Your secret about how to make a mousetrap is to be protected with force, but not Jones's secret that he dons a fursuit twice a week and yiffs with people dressed as ferrets? Both have value.

Methinks this has something to do with Brown being a capitalist and Jones being just a regular guy.

Nevermind that Rothbard's whole argument that he can tell people about Jones being a furry is based on the fact that Rothbard can't possibly not own the knowledge in his own head.

...Then he explains how people can indeed, not own the knowledge in their own heads.

He is correct on the first count by creating discovering an absolute right to speak freely about what you know.

Take a look at the first paragraph. That's the only argument he's got: The knowledge in your head is yours absolutely and you can do as you like with it.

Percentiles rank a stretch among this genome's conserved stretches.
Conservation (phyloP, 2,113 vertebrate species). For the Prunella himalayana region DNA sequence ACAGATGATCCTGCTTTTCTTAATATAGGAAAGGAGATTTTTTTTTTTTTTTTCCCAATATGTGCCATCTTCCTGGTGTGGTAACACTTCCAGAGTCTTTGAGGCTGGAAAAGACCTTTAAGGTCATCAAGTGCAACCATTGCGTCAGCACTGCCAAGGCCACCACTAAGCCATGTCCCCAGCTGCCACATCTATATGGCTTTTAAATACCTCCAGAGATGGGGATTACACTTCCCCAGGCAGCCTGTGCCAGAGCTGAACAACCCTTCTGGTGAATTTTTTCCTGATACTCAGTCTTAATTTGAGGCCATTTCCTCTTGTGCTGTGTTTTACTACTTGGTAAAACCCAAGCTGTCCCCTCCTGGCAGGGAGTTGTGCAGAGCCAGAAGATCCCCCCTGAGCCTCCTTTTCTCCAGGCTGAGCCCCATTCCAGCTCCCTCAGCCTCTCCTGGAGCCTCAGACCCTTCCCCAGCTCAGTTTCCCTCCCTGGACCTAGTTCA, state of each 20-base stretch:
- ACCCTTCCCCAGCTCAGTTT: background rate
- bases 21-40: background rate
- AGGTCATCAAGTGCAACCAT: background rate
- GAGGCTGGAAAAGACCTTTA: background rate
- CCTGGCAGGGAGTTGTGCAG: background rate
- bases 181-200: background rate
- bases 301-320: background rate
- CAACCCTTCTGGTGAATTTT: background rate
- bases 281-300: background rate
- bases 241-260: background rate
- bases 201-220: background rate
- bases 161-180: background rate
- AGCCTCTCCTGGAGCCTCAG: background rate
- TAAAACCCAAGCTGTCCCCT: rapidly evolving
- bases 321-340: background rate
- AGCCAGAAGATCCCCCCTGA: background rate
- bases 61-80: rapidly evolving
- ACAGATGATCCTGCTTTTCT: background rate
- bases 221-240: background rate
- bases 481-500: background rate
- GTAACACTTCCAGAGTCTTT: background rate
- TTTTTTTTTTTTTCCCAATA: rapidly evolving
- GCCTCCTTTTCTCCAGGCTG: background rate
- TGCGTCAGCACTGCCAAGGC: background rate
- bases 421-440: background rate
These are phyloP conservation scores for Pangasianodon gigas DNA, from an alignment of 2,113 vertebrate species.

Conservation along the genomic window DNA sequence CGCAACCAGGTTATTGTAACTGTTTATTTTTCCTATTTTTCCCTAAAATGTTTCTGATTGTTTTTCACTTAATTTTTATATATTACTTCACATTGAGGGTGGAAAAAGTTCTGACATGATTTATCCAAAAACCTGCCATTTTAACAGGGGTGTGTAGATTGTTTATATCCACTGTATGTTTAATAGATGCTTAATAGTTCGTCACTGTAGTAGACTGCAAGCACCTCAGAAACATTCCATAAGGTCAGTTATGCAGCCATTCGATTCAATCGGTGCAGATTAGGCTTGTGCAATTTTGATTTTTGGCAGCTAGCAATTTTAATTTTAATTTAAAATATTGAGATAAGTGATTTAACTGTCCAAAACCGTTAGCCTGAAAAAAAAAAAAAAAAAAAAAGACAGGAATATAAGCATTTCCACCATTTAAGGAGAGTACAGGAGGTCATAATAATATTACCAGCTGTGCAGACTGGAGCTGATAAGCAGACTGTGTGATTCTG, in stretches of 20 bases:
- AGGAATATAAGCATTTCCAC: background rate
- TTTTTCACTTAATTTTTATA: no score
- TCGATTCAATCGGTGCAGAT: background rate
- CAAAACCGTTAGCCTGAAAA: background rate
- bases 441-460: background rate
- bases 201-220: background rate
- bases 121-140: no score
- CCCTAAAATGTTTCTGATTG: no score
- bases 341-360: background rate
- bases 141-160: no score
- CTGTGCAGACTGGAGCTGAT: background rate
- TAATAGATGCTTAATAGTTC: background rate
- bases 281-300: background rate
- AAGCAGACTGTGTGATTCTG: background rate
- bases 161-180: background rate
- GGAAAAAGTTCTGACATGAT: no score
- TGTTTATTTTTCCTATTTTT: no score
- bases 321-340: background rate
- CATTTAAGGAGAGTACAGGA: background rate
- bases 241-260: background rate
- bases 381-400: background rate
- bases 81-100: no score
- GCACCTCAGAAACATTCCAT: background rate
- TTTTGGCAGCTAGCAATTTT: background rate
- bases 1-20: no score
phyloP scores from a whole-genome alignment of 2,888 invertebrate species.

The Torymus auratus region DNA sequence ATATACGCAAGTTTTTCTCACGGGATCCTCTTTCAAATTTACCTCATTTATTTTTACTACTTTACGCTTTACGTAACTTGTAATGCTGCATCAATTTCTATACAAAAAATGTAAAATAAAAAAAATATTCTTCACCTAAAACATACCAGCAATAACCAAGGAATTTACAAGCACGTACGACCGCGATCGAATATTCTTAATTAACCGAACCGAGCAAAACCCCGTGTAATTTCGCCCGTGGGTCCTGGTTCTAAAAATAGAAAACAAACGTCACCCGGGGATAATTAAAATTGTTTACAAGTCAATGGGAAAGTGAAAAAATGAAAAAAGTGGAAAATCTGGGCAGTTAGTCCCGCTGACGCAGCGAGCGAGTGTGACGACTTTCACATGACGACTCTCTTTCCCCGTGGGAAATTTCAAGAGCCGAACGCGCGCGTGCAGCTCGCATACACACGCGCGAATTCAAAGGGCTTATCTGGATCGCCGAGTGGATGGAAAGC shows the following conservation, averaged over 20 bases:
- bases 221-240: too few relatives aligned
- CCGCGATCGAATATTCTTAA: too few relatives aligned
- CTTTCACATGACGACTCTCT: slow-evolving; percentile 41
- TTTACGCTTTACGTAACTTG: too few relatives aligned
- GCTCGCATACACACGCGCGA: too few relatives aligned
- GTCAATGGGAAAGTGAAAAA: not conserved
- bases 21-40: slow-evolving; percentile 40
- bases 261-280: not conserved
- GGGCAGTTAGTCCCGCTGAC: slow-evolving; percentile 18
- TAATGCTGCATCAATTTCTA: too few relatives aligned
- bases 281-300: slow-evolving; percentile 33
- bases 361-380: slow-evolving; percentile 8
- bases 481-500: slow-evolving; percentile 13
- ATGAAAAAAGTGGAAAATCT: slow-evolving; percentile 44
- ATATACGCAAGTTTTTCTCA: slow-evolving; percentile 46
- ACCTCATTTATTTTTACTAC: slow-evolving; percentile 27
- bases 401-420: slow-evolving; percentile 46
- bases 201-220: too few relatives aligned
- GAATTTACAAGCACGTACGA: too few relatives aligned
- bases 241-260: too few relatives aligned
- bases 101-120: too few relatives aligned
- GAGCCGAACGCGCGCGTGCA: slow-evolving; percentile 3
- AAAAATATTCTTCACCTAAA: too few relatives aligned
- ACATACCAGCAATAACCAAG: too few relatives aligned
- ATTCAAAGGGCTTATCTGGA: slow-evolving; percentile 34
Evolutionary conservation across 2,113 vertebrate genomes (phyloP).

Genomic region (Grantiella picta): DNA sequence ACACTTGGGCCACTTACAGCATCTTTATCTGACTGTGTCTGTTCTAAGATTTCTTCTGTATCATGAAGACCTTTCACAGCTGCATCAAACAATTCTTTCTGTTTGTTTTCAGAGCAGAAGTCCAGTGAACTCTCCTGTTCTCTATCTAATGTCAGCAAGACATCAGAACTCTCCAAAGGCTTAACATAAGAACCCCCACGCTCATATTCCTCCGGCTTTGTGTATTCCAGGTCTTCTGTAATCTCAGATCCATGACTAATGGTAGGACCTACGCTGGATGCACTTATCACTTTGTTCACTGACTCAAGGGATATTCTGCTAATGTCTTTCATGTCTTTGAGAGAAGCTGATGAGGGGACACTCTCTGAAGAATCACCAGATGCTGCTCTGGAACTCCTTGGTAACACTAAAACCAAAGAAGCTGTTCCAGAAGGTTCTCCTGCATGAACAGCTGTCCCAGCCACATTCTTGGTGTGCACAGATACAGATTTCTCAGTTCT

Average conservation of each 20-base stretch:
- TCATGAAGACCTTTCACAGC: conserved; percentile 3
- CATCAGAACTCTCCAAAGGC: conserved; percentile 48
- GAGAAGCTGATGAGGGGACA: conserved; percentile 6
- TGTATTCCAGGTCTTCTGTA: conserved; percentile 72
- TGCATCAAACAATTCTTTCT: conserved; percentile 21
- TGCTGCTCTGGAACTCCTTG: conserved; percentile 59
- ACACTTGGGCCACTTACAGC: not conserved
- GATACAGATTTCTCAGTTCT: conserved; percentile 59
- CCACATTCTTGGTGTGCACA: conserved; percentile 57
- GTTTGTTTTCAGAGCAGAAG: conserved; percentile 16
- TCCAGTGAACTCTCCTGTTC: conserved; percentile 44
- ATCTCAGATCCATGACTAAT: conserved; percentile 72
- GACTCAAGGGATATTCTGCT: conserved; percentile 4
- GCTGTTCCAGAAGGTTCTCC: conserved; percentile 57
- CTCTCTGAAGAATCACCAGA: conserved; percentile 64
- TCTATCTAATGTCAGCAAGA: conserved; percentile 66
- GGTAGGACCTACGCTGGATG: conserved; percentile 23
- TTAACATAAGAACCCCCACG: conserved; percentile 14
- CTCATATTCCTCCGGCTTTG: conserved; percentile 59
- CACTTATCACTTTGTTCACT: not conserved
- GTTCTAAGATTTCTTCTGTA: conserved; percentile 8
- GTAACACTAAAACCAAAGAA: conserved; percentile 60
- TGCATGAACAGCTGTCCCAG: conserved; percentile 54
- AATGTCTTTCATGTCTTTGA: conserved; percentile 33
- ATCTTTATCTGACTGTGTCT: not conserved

There can't possibly be a good reason to stop you from merely speaking, with force, no matter the harm involved!

...Except when you harm a capitalist.

Tongue

Wait, wait... I have a better idea.

If "no one can acquire a greater property title in something than has already been given away or sold" then Green couldn't have acquired property in the idea of his own mousetrap in the first place!
  

This moral relativism of yours is exactly what lets government take this freedom, then that freedom, until we have lost them all.
-SnarkySack
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Jeff
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Re: Rothbard on Knowledge, Property
Reply #1 - Dec 23rd, 2018 at 3:42pm
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The Opposition wrote on Dec 23rd, 2018 at 1:09pm:
Wait, wait... I have a better idea.

If "no one can acquire a greater property title in something than has already been given away or sold" then Green couldn't have acquired property in the idea of his own mousetrap in the first place!
What?

If Green has an idea for a novel and better mousetrap, he deserves to profit from it.